World Mental Health Day, which falls on October 10th, 2007, embodies the theme 'Mental Health in a Changing World: The Impact of Culture and Diversity'.
The only constant in life is 'change', and the demographic landscape of the world has been one of the oldest contenders to this phenomenon. Migration history is a veritable repository of interesting examples of human migration, which have spurred watershed events, sometimes rocking many a nation and its people. Undoubtedly, this has impacted the physical and mental health of people who are caught in the clutches of such 'changes'.
AdvertisementHuman traffic across the globe has seen an upward trend in the years making the world a borderless entity. In today's dynamic world where people of different culture, faith and background cohabit, sharing similar environments, it is bound to influence their mental health in different ways. Immigrant population in the world, especially in the economically developed countries is believed to have hit an all-time high.
According to the statistics provided by the World Health Organization, one in every 35 persons is an Immigrant. A 2006 report has estimated the number of immigrants in the United States at 37.5 million. The World Federation of Mental Health (WFMH) urges that 'Inter-cultural Understanding Crucial to Promote Mental Health'. The initiative spearheaded by WFMH as part of the objectives for World Mental Health seeks to create awareness about the relationship between culture, race, and ethnicity on mental health in a changing world.
Transcultural Mental Health
Research in the past few years has highlighted the cultural influences on personality and its bearing on mental health. In the face of a truly globalized world, 'transcultural mental health services' needs adequate focus, especially in the approach adopted by patients to seek assistance for mental health ailments.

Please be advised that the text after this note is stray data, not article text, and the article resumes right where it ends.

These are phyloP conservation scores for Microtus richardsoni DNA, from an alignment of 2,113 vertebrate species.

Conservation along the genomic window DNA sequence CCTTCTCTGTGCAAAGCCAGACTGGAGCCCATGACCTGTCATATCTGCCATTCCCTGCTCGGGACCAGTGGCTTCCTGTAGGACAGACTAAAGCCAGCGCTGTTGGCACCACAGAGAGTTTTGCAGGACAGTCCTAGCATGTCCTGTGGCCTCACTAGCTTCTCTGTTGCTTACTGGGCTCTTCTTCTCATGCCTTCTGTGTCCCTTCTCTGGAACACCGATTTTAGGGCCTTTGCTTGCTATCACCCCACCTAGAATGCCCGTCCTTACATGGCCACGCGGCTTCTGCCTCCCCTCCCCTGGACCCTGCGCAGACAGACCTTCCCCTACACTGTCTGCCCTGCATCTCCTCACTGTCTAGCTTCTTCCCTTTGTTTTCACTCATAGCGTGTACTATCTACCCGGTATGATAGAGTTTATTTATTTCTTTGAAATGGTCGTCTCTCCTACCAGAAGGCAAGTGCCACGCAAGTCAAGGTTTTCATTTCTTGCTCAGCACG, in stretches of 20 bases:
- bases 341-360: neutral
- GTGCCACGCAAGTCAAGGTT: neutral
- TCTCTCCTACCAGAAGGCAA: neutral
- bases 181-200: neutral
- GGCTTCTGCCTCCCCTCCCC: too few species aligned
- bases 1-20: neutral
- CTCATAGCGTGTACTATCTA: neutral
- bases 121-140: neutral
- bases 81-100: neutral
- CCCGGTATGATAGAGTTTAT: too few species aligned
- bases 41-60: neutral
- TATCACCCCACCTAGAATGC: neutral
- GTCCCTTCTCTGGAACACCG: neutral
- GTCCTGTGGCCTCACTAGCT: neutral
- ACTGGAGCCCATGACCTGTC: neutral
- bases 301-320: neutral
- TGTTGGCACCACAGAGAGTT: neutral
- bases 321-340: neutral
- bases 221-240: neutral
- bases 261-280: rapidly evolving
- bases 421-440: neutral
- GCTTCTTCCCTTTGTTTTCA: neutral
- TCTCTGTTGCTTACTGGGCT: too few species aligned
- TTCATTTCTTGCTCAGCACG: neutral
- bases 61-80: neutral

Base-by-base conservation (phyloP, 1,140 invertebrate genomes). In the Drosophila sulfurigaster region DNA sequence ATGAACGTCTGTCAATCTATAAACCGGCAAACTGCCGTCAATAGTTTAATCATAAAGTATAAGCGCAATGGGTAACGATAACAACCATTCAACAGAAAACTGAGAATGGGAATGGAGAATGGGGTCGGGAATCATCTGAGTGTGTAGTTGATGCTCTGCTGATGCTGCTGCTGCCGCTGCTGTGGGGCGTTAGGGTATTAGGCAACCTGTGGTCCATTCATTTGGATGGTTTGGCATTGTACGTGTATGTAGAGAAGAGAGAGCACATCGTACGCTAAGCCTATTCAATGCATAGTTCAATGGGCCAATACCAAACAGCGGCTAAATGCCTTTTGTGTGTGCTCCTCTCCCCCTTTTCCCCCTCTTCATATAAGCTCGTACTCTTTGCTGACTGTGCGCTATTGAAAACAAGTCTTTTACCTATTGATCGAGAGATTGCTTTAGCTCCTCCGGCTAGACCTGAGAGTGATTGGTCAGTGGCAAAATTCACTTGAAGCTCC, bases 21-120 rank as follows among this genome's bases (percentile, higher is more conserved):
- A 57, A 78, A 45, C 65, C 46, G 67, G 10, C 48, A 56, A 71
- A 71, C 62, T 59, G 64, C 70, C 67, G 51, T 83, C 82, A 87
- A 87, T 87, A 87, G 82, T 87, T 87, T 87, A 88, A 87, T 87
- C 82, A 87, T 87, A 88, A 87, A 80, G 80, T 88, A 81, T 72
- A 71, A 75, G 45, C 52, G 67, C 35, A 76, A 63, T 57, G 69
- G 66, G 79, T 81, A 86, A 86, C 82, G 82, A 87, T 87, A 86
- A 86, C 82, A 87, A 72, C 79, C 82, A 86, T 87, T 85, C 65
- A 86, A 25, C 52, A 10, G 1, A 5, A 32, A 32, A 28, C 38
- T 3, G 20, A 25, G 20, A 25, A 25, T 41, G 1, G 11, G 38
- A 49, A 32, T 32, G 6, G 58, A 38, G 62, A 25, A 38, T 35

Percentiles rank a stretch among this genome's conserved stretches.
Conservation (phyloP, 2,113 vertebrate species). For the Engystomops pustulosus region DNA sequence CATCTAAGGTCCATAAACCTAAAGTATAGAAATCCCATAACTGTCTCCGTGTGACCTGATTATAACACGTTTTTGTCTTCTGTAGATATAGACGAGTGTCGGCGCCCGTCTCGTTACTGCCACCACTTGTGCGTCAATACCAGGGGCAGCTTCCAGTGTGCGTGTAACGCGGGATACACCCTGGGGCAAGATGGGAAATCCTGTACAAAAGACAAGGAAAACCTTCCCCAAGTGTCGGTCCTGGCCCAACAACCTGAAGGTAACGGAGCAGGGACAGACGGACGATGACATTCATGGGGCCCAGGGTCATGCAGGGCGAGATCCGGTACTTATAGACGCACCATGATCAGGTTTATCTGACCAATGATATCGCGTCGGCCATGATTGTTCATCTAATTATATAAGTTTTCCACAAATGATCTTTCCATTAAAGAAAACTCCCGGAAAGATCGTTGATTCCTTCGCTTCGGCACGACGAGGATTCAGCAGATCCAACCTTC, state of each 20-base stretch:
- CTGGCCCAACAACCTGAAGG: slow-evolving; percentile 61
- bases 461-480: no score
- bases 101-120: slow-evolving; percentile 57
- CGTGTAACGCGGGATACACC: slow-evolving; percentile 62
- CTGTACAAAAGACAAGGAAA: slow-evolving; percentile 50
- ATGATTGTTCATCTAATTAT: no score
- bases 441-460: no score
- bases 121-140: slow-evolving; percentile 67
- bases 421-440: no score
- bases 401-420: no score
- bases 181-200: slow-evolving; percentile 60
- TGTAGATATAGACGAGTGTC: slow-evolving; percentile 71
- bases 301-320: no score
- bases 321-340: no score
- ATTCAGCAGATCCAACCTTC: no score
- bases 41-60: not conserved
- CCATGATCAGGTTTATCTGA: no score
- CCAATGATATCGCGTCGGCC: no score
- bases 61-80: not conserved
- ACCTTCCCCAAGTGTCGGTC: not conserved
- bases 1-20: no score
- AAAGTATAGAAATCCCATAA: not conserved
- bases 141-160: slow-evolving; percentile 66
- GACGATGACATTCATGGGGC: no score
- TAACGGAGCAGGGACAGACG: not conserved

Some of the examples of such influences of culture and religion on approaches to mental health problems are evident in certain underprivileged corners of the world, where mental illness is still considered a stigma. In certain remote pockets of India, religious practices still rule in the name of warding off evil spirits from the 'supposedly possessed'; in actuality they are people who are mentally ill and would get better with treatment. The cultural leanings are so strong that it demands a different approach by mental health services to address such mental health issues. In order to do so, the specialist needs to be armed with the knowledge of the culture and diversity of the people in question, so that the solution is custom-made rather than a standard approach which might not provide the desired result.
The objectives of the WHO for World Mental Health will hinge on culture and diversity and its influence on mental health with specific relevance to the following topics:
• label and communicate distress;
• explain the causes of mental health problems;
• perceive mental health providers; and
• Utilize and respond to mental health treatment.
Cultural Competence - World of Good for Mental Health Services
Upon scratching the surface, it has to come to light that even the countries that value culture and diversity, could not boast of well-honed, tailor-made mental health services. This was because mental health professionals did not possess adequate knowledge about the cultural background, religion, spirituality, and customs of their immigrants, in order to provide a holistic mental health solution. The absence of formal training for mental health professionals in 'cultural competence' proved to be one of the greatest barriers to achieving mental health objectives in the world.
The WFMH opines that including 'cultural sensitivity' training during the training phase will help overcome existing challenges in mental health in a changing world. If the training is imparted in multicultural settings, mental health professionals can better chart out the patients' profile before they draw out a treatment plan. Just as family background, gender, sexual orientation formed important parameters in mental health assessment, adequate knowledge of culture, race, and religion should form the backbone of mental health treatment services.
The mental health of people caught in the wake of natural disasters is another preoccupation among mental health experts world-wide. In the US, these studies are of particular relevance, post Katrina. During such times, the importance of transcultural knowledge will be a shot in the arm to assist people grappling different forms of mental ailments.
The initiative of this world mental health day is a step in the right direction of ensuring better psychological care amid a transcultural environment.
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